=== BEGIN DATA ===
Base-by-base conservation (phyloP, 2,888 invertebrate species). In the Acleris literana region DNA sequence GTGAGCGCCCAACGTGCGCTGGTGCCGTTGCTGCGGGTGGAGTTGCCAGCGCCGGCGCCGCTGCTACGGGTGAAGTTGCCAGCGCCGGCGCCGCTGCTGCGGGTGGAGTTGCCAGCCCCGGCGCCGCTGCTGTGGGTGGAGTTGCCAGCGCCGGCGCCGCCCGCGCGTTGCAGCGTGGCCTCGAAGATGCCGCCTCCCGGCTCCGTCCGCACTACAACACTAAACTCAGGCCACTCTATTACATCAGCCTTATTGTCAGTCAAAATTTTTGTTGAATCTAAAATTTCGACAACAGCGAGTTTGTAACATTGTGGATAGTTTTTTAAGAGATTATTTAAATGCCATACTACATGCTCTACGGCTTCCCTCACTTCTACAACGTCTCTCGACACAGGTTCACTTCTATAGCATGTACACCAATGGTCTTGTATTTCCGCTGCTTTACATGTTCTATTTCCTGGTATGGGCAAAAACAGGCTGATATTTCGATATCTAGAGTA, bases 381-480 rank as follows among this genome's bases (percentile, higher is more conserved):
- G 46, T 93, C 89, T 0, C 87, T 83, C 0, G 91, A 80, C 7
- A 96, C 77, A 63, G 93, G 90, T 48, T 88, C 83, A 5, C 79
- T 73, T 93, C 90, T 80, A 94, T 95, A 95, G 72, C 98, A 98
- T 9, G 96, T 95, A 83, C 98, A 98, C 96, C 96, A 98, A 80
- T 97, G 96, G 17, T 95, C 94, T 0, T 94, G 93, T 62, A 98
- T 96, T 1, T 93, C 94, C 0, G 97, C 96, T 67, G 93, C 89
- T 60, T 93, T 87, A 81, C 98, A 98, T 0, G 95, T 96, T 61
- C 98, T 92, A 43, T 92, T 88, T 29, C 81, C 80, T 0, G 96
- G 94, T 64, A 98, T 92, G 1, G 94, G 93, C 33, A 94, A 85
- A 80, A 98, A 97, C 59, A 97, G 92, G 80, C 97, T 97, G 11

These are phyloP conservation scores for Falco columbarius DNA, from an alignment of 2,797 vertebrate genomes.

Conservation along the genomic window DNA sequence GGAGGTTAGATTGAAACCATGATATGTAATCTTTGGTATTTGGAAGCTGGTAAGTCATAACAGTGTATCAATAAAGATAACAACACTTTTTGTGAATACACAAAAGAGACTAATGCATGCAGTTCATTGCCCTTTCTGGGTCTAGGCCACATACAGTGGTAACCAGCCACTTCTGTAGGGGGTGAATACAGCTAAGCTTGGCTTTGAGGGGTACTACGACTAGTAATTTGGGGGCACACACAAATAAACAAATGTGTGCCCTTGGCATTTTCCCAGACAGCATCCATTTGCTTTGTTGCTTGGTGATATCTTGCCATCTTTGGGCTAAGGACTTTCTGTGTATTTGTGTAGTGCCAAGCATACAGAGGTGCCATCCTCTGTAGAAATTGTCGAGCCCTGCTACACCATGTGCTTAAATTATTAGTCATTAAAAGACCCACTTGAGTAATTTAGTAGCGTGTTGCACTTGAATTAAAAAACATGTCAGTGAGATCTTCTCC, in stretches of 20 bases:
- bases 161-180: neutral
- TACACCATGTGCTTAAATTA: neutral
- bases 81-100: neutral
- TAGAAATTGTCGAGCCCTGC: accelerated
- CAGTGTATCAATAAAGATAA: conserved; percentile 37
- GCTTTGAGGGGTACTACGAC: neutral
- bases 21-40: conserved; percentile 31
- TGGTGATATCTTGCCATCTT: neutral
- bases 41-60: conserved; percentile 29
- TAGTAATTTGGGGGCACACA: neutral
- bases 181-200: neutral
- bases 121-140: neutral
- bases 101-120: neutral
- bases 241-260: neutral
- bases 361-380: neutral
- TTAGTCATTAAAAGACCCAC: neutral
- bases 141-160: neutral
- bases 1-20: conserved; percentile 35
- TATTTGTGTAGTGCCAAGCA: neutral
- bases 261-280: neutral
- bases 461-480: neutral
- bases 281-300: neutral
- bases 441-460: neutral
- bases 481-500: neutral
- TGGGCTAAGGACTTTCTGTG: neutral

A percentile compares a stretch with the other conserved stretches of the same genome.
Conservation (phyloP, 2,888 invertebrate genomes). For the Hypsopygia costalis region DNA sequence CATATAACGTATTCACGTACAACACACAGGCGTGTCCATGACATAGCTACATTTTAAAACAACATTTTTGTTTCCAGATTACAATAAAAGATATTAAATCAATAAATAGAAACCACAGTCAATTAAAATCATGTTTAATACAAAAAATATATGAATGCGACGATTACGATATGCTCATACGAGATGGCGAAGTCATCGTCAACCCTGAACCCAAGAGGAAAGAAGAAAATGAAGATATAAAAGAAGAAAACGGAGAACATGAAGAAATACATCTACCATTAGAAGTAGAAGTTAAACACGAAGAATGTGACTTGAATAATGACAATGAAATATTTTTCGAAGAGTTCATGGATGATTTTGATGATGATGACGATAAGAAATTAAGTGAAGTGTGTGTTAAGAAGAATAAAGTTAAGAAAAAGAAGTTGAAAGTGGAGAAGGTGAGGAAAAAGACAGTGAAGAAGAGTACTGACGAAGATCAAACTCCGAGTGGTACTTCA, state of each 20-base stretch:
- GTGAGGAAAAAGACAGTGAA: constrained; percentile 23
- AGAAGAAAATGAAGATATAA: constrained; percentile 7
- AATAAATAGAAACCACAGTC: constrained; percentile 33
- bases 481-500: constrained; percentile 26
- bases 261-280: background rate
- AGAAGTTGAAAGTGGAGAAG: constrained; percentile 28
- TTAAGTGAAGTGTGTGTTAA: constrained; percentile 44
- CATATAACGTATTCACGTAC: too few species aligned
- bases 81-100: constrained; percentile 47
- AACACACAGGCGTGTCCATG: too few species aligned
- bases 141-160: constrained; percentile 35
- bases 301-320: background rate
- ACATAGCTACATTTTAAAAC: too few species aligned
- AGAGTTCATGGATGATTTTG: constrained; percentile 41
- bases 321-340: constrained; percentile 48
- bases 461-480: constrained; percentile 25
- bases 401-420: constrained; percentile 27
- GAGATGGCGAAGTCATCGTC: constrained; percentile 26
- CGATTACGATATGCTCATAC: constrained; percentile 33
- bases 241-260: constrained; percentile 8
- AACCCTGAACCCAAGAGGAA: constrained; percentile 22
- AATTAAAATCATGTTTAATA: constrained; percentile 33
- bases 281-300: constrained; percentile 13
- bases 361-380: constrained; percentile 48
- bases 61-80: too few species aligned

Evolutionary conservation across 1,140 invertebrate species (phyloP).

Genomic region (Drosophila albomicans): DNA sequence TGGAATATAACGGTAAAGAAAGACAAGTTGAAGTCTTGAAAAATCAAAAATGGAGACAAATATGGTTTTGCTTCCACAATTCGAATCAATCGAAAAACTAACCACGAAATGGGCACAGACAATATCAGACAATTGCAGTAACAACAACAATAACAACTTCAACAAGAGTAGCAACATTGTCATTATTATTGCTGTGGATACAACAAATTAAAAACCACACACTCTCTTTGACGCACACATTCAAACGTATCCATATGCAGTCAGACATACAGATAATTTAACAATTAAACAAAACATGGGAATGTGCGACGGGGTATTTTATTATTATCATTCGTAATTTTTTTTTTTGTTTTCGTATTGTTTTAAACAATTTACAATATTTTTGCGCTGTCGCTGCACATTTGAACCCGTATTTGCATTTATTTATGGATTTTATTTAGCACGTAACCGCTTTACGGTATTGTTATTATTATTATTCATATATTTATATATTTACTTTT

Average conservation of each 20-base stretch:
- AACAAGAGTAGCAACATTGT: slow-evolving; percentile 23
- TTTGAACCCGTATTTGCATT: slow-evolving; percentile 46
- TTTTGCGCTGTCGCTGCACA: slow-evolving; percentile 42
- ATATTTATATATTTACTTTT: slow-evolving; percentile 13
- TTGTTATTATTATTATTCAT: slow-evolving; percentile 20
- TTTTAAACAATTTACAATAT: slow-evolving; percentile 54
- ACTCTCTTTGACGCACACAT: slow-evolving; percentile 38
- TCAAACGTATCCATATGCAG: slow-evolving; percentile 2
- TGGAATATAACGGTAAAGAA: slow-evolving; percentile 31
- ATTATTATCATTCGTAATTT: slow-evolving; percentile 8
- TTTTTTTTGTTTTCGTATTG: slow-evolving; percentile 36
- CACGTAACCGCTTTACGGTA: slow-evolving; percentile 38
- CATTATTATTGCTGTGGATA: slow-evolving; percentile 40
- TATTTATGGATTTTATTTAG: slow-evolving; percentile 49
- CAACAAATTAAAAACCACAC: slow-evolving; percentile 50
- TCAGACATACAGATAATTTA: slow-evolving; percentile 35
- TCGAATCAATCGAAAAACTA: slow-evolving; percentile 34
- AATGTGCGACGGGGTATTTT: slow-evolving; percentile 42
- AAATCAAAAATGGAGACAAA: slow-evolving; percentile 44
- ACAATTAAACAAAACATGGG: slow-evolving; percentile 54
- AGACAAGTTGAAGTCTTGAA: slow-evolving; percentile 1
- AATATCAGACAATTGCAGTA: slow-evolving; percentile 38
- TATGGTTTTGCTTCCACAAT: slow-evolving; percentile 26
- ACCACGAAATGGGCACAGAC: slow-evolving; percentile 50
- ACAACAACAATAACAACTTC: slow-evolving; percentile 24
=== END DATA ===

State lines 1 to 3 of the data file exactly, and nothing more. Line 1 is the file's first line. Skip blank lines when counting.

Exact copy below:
Base-by-base conservation (phyloP, 2,888 invertebrate species). In the Acleris literana region DNA sequence GTGAGCGCCCAACGTGCGCTGGTGCCGTTGCTGCGGGTGGAGTTGCCAGCGCCGGCGCCGCTGCTACGGGTGAAGTTGCCAGCGCCGGCGCCGCTGCTGCGGGTGGAGTTGCCAGCCCCGGCGCCGCTGCTGTGGGTGGAGTTGCCAGCGCCGGCGCCGCCCGCGCGTTGCAGCGTGGCCTCGAAGATGCCGCCTCCCGGCTCCGTCCGCACTACAACACTAAACTCAGGCCACTCTATTACATCAGCCTTATTGTCAGTCAAAATTTTTGTTGAATCTAAAATTTCGACAACAGCGAGTTTGTAACATTGTGGATAGTTTTTTAAGAGATTATTTAAATGCCATACTACATGCTCTACGGCTTCCCTCACTTCTACAACGTCTCTCGACACAGGTTCACTTCTATAGCATGTACACCAATGGTCTTGTATTTCCGCTGCTTTACATGTTCTATTTCCTGGTATGGGCAAAAACAGGCTGATATTTCGATATCTAGAGTA, bases 381-480 rank as follows among this genome's bases (percentile, higher is more conserved):
- G 46, T 93, C 89, T 0, C 87, T 83, C 0, G 91, A 80, C 7
- A 96, C 77, A 63, G 93, G 90, T 48, T 88, C 83, A 5, C 79